What I really admire is that he cast an epic project with completely unknown actors and that takes a lot of courage. He had sprinkled the film with big names like Candice Bergen, Martin Sheen, and knights of the British acting stables in it, but I suppose that was to attract an audience. All the major parts, the Indians and Gandhi himself, were played by unknown people. He himself was an actor before he was a director, and he could appreciate the process of acting. There are very few directors who know how to nudge a nuanced performance out of an actor and he was one of them.
As we went along, Attenborough realised a couple of things: that my background was similar to Nehru’s; that I had met Nehru as a child and knew about the character I was portraying. I also knew the family. They helped me in getting the wardrobe right. The first scene I did was a bit of a disaster. It was with British actor John Mill, who played the Viceroy. I had no dialogue. I had to just sit in a powder-blue achkan. It did not come out well. Jawaharlal Nehru would never have worn a powder-blue achkan. We had to rework the wardrobe, and it was done after Indira Gandhi’s intervention. The costumes for Nehru were 100 per cent accurate towards the end. As the film got along, and as I got into the character, Attenborough started relying on me. He knew that I knew my history, my dates, and knew what I was talking about.
Attenborough’s interpretation of Gandhi was based on Louis Fischer’s biography on Gandhi. Fischer had used as a template for his book what Gandhi told him—that “my life is my message”. What Attenborough, therefore, took were the major events from his life and put those in the film. It wasn’t subjective. He was merely showing what happened.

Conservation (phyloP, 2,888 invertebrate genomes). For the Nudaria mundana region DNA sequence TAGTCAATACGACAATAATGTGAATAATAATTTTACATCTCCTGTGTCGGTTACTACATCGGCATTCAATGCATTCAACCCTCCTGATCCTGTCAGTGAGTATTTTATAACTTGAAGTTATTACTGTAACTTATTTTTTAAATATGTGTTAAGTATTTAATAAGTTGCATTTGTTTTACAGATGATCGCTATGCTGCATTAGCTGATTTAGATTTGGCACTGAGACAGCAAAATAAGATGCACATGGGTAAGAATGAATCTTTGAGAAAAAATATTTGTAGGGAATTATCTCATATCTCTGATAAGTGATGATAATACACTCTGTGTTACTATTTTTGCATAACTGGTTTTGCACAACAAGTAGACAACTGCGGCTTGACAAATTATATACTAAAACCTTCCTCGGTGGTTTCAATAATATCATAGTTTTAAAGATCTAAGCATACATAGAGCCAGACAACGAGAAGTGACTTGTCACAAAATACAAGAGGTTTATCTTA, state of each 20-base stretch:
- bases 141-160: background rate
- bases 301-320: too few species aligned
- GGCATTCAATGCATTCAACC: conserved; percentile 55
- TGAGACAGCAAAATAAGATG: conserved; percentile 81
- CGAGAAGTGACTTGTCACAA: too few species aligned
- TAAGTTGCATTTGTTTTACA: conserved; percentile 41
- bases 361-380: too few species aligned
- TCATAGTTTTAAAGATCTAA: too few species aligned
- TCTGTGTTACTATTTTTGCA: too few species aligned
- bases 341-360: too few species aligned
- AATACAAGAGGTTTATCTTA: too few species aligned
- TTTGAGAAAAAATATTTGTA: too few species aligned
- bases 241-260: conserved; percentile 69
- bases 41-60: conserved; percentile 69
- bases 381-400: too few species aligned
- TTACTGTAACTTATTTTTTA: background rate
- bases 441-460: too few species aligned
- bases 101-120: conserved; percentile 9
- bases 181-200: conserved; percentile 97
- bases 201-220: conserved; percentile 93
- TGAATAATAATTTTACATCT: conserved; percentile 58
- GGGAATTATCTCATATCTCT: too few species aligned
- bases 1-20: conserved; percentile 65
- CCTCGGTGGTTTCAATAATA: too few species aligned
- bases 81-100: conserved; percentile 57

There has been criticism of his interpretation of Gandhi, as there is bound to be. We argue about everything. Morarji Desai was one of the many critics. The point is that any work of art that outlives its critics and its criticism speaks for itself.
We became friends later. In my profession, the word ‘friend’ needs to be used cautiously. He came to see me when I was acting on stage in England after the movie. Every year, up until a few years ago, he used to send me a Christmas card. He also knew the Englishwoman I was married to. I never got a chance to work with him again. We kept in touch but from a distance. The main thing is that he respected me and my work.
He was a charmer, a people’s person, a wonderful networker. He dealt with everybody with great love and respect. He knew how to get work out of people, how and when to flatter them, when to scold them. I remember the small things, like how he used to love Toblerone chocolates.
I have seen a lot of his other work. I loved his performance in 10 Rillington Place, where he played the role of serial killer John Christie. He was among the British greats—directors like David Lean and John Schlesinger. In the end, I think his achievement—in making Gandhi—will outlive his memory by hundreds of years.